Electrical fires are unfortunately common in American homes. According to Electrical Safety Foundation International (ESFI), an estimated 51,000 residential fires involving electrical failure and malfunction occur each year. On an annual average, these destructive fires are responsible for 500 civilian deaths, 1,400 injuries, and $1.3 billion in damage to property.
Common Causes of Electrical House Fires
Most electrical fires in homes are sparked off by incorrectly installed wiring (often DIY wiring), overloaded circuits, and misuse of extension cords. While it is always safer and more efficient to have any electrical work carried out by a certified electrical contractor, there are many things you can do at home to prevent fires.
Know How to Set Up New Appliances
If you are attempting to set up a new appliance by yourself without help from a professional electrician, you should double-check all your connections. Be sure to refer to the instruction manual completely and thoroughly. Certain electrical appliances require a voltage regulator, and should not be plugged directly into any socket. You should make sure that you know these specific requirements ahead of time.
Use Extension Cords Safely
Extension cords are one of the most common causes of electric house fires. This kind of electrical fire is both the most common and most easily preventable. In order to avoid electric fires from extension cords, make sure that the capacity of the extension cord matches that of the appliance(s) that you are using. The total wattage of all devices connected should never exceed the extension cord capacity.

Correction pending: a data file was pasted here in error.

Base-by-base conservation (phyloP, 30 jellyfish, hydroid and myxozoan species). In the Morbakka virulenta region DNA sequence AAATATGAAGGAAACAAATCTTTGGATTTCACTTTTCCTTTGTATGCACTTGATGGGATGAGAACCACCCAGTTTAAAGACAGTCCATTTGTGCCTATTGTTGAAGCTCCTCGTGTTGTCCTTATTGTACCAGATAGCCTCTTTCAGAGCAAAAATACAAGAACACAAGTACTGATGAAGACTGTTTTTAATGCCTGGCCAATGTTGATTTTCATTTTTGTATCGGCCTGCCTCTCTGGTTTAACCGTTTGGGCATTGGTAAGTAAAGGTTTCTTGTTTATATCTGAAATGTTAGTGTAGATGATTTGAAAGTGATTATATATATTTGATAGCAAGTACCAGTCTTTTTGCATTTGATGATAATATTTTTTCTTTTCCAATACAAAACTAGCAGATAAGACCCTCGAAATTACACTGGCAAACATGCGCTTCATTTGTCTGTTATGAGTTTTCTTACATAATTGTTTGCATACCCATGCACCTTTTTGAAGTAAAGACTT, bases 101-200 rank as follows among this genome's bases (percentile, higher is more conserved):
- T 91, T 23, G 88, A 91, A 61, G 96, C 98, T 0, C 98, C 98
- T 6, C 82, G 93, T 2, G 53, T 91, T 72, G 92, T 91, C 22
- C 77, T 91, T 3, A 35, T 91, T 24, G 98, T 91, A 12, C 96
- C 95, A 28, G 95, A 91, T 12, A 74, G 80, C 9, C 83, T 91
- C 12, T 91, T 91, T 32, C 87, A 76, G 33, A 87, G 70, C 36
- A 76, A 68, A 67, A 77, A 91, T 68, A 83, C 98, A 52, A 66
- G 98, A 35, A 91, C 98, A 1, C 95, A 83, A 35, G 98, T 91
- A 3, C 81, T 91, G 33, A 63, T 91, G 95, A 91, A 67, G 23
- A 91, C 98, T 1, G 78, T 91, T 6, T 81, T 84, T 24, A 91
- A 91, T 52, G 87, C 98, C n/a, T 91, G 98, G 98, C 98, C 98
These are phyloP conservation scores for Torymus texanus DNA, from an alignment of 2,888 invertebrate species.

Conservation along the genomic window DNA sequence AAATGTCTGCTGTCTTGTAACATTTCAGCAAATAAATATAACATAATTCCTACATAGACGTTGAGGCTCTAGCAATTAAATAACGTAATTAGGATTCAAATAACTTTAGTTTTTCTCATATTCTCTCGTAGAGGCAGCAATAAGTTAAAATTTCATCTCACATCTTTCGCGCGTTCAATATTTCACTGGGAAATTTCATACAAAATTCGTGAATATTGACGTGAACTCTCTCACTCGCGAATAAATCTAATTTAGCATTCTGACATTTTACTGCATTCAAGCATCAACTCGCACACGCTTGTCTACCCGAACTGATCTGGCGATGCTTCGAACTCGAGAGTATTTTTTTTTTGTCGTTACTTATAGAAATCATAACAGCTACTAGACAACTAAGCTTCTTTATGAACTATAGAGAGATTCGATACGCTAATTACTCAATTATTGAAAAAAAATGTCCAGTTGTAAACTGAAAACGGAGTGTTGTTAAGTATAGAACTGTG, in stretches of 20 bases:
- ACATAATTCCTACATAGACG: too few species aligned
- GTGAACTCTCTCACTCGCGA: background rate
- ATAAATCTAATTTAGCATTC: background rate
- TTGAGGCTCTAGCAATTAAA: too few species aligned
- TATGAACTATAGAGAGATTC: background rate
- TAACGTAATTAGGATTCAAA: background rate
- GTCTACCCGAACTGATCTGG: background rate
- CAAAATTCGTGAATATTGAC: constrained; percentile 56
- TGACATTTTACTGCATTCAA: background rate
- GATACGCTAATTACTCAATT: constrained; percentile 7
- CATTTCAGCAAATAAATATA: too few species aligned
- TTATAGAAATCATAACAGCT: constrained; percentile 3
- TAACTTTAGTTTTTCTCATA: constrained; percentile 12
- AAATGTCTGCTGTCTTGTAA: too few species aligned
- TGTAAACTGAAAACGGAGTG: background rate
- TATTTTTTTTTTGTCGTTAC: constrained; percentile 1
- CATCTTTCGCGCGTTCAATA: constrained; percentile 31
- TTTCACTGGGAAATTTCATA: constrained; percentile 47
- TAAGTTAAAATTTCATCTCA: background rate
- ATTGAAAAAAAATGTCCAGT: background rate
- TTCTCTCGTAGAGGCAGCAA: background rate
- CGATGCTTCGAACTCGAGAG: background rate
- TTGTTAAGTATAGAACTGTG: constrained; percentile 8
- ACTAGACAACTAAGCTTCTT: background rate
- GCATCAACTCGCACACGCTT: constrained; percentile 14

While using extension cords, you should also make sure that it is not cracked or broken. Older extension cords can begin to come apart, exposing wires. Exposed metal wires anywhere can lead to electrical fires.
Address Wiring Problems
Make sure you address complications related to electrical wiring as soon you find them. Time can take a toll even on the best electrical wiring. So it’s important to get wiring checked regularly. You can tell when a wiring system is defective by lights fluctuating or dimming. In the United States, homes built before 1970 are especially susceptible. It’s always a good idea to have a licensed electrician to check your home’s wiring and make any necessary repairs.
By keeping the above-mentioned things in mind, you can prevent electrical fires in your home and steer clear of property damage and potential loss of life.